The Southwestern Historical Quarterly, Volume 63, July 1959 - April, 1960 Page: 496
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Southwestern Historical Quarterly
About a year later the need for mounted soldiers was re-empha-
sized from the field. On May 5, 1829, four companies of the 6th
Infantry Regiment under the command of Major Bennet
Riley were detached to accompany a train on the Santa Fe Trail.
After the foot soldiers had returned in the fall, Major Riley, in
his report to Colonel Henry Leavenworth, voiced a frustration
that his brothers in the arm were to echo for more than fifty
years as they fought mounted Indians on the plains:
Think what our feelings must have been to see them going off
with our cattle and horses, when, if we had been mounted, we could
have beaten them to pieces; but we were obliged to content ourselves
with whipping them from our camp.2
Four years after the suggestion he forwarded in 1828, General
Macomb had a mounted force, a battalion of Mounted Rangers.
By the end of 1832 its companies were spread from Fort Gibson
on the Arkansas River to posts as far north as Michigan., Such
an area of responsibility, one would suppose, must have called
for a large organization, but although it was more ambitious than
mounting one or two infantry companies, the force was lost in
the tens of thousands of square miles it was expected to secure.
There were six companies of 114 aggregate strength, and there
was a major in at least nominal command.4 The primary weapon
was that of the infantry, and the uniform seems not to have been
of any special design. The soldiers were, in fact, infantry mounted
to increase their range of operation.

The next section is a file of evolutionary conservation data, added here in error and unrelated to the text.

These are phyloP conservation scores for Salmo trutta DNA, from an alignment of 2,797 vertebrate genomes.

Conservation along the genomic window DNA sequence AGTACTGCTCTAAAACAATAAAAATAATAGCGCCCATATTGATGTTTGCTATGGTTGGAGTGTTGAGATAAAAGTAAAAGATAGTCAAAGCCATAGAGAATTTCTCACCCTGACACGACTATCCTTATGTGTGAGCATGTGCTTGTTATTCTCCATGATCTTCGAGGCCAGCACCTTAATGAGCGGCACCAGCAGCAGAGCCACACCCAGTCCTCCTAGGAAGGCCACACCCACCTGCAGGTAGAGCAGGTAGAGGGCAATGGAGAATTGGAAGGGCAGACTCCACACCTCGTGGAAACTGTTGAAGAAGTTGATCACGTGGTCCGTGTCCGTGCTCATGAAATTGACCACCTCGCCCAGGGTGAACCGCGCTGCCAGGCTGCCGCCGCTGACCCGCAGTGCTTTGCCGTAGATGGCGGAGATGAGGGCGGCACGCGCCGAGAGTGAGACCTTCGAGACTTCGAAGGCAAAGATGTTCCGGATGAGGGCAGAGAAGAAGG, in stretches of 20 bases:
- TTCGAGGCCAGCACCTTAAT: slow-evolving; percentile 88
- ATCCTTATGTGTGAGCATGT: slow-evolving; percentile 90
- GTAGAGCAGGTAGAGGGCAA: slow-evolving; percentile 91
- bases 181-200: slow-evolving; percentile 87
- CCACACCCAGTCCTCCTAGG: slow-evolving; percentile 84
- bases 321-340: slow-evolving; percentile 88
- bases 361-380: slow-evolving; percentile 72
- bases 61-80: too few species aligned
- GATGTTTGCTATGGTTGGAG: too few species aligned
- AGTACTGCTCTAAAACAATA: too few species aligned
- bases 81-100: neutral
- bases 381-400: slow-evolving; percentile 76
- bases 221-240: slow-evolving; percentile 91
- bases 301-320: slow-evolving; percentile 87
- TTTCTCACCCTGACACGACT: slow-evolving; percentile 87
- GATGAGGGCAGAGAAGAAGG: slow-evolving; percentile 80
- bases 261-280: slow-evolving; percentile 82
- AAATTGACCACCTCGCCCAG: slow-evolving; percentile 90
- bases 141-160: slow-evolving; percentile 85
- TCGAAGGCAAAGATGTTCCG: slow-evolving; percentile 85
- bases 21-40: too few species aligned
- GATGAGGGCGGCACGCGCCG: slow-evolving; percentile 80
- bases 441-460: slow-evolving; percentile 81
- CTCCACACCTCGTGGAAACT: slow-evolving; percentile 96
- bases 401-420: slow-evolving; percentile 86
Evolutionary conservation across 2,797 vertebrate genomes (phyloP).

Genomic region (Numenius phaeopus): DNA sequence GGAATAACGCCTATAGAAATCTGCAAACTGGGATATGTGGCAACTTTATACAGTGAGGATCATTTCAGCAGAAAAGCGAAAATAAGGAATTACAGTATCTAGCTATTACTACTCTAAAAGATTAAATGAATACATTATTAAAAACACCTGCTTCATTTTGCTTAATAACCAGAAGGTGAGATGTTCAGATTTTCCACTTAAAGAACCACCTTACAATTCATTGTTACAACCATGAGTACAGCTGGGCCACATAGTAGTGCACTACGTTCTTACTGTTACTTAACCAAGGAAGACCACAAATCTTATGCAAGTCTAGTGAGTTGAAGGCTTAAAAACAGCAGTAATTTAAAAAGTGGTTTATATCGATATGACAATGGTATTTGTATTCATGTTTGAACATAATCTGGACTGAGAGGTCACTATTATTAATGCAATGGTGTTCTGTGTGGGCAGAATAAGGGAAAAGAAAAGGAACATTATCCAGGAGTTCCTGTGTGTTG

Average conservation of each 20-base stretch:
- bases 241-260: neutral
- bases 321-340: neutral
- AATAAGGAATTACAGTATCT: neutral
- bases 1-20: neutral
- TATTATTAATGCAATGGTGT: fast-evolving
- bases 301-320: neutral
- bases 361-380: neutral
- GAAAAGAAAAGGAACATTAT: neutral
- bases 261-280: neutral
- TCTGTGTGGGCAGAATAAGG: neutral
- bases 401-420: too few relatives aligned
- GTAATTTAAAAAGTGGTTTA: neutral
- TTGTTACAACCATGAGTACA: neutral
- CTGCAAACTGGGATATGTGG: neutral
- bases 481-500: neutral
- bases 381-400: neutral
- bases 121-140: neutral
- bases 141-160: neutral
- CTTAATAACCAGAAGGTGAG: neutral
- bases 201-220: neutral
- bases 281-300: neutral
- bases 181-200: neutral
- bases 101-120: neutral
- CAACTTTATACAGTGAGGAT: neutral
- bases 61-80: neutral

On March 2, 1833, less than a year after authorizing the
Mounted Rangers, Congress created the 1st Regiment of Dragoons
and eliminated the ranger force, most of whose officers were
transferred to the new organization. The privates authorized for
the two forces were the same, six hundred, but in the new forma-
tion they were divided into ten companies of sixty each. The
addition of the company headquarters for the four new companies
and of the regimental headquarters, however, was an appreciable
gain in strength.'
sIbid., V, 51.
5Albert G. Brackett, History of the United States Cavalry, from the Formation
of the Federal Government to the xst of June, x863 (New York, 1865), 35.
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Texas State Historical Association. The Southwestern Historical Quarterly, Volume 63, July 1959 - April, 1960, periodical, 1960; Austin, Texas. (texashistory.unt.edu/ark:/67531/metapth101186/m1/624/: accessed October 23, 2017), University of North Texas Libraries, The Portal to Texas History, texashistory.unt.edu; crediting Texas State Historical Association.